There are some good things about one-day temping, though:
1) Sometimes, one-day assignments are the result of some office manager procrastinating on some huge project until the last day, when he suddenly realizes he won't finish it on deadline. So, he calls in one or more temps to work like dogs (or, perhaps some other, more hard-working animal, like the amazing and delightful Weaverbird) until it is complete.
Oh, wait, that's another bad thing.
Still, it can be somewhat nice to be around other temps who are just as unhappy as you are. For instance, I was once called in to do a day of data entry in Berkeley. Once again, I wasn't given the full details of the assignment... the exciting details! My temp agent didn't mention that I'd be working in the famous, much celebrated, world-renowned Coldest Goddamn Office On The Friggin' Planet! Yeah, when you have to spend an entire day punching keys, it's a good idea to make sure your fingers are frozen like fishsticks.
The data entry was a big project, tallying the attendance records of students at a local tech school. I wasn't alone there; they had brought in a total of five temps in an effort to get three months worth of attendance records up to date in the course of an afternoon. It was stressed to us just how important it was that this data be entered correctly. That students who were present on a given day were marked "Present" and those who were absent marked "Absent." This was important. There could be no mistakes.
Sat down in front of our computers and spreadsheets, shown the 'P' and 'A' keys, again told how important it was that our data entry be flawless, we were then asked, every five minutes, if we were done yet. How much longer would it take us? Would we finish by three? By four? Would it take us until six?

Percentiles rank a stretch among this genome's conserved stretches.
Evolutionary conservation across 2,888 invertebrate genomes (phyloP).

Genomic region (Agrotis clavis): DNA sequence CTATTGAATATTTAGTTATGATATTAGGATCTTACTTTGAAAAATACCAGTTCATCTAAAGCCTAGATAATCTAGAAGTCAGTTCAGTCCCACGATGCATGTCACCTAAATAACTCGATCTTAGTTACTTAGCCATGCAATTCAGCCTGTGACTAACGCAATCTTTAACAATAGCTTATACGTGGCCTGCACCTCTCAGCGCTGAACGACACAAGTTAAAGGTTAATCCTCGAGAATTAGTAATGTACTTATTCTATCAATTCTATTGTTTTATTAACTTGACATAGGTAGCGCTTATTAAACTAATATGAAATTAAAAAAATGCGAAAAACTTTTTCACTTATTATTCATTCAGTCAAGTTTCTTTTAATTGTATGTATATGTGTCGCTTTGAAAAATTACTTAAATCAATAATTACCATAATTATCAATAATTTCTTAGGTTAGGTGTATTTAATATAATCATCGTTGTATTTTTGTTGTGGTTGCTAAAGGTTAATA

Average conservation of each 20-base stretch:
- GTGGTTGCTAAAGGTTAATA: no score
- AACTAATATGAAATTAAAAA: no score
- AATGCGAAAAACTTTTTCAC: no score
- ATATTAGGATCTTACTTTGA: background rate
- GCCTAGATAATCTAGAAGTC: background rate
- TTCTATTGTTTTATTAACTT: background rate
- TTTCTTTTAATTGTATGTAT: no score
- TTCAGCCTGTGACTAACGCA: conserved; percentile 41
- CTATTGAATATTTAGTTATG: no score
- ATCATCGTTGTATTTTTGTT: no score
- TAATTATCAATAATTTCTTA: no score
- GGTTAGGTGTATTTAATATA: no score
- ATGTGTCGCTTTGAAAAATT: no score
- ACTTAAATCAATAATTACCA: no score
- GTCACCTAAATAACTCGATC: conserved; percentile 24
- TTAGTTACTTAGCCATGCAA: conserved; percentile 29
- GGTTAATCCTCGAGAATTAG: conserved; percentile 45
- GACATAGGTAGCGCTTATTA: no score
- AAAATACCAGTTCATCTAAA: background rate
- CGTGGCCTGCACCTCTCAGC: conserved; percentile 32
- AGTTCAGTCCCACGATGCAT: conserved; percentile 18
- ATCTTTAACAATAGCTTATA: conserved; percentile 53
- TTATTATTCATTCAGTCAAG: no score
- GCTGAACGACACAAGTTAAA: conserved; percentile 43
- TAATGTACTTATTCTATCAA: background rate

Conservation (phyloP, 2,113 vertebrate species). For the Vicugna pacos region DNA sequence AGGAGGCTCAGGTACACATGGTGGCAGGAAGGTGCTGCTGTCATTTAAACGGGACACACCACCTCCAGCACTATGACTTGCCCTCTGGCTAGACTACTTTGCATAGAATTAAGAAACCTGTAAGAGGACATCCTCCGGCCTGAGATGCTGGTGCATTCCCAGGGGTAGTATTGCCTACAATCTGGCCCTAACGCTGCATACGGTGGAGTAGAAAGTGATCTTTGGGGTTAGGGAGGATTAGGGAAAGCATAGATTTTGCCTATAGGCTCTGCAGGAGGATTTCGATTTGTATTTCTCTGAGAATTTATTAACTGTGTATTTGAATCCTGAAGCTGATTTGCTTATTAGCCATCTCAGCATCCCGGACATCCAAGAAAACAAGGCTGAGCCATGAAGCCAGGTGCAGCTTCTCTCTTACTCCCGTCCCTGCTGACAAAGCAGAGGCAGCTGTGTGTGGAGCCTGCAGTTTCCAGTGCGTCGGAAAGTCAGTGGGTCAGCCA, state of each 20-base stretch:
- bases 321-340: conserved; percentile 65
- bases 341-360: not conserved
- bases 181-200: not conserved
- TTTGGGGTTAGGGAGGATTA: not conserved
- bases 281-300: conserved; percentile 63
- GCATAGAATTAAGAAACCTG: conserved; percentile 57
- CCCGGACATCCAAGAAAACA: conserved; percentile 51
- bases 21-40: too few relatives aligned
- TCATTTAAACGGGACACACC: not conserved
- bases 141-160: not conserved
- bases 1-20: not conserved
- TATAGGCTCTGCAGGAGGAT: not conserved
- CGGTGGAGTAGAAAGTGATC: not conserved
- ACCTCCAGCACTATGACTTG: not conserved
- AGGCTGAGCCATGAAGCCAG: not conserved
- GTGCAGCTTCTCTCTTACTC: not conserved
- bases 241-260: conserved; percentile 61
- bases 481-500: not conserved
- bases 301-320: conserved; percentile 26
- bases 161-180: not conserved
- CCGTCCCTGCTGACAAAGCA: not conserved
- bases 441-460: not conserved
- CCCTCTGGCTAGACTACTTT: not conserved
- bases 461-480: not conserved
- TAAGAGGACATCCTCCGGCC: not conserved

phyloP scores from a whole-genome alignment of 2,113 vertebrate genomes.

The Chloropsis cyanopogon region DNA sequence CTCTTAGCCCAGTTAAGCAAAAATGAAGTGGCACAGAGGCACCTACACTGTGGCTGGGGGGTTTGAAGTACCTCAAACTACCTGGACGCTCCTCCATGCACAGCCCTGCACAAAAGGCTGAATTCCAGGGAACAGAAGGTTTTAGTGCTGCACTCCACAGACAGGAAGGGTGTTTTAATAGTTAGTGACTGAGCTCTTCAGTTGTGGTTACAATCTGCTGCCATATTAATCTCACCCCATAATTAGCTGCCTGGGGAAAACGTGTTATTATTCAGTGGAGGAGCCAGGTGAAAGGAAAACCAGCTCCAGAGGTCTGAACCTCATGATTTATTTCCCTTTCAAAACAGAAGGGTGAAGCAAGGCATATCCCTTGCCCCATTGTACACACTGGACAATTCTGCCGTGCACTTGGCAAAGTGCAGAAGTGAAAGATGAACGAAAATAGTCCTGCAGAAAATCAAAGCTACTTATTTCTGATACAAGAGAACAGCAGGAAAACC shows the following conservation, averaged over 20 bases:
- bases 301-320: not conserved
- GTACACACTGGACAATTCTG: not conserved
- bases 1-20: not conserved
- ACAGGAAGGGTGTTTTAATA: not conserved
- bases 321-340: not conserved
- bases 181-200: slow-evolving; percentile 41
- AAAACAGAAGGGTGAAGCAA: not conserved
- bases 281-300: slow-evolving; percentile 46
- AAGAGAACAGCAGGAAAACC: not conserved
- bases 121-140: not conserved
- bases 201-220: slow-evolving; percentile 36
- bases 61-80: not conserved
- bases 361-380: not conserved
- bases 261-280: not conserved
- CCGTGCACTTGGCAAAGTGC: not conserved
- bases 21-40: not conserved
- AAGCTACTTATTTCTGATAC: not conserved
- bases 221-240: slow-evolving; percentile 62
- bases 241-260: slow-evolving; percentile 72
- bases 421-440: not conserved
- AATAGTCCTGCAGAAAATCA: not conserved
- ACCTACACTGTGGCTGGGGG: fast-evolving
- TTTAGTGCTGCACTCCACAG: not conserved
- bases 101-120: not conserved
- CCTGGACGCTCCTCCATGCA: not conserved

We didn't know. How could we know? We'd be finished when we were finished. But this brings us to about the 94th bad thing about one-day assignments:
94) The companies who hire one-day temps are cheap.
They're cheap because the pay is so low, but it goes beyond that, because they want to get you out just as soon as possible, so they don't even have to pay your insultingly low rate for a full day. Well, the full day is truncated already since you didn't get called until 8:30, but they don't even want to pay you for a full partial day. They want you in, they want you out.
I wanted out, too, so I punched my P's and A's as fast as I could manage without snapping my bone-chilled finger off at the knuckle.
A common theme running through these ultra-short assignments is the complete helplessness of the people who work at these places. Oops, wait.
437) People at these one-day jobs are completely helpless.
Sure, people everywhere are helpless, but it seems so much more pronounced at one-shot assignments. At one point during the day of this data-entry job, the office manager walked over to the printer, paused, and then crowed: "Does anyone know how to fix the printer? It says it's out of paper!"
All over the office the keyboard clicking stopped for a moment, which delighted me, as I pictured my fellow temps all cringing and snickering. Also pleasing was the fact that no one answered. I chortled silently to myself, my breath forming clouds of condensation in front of me, and then I snapped an icicle off the end of my nose and continued stubbing my numb digit against the two keys I was permitted to.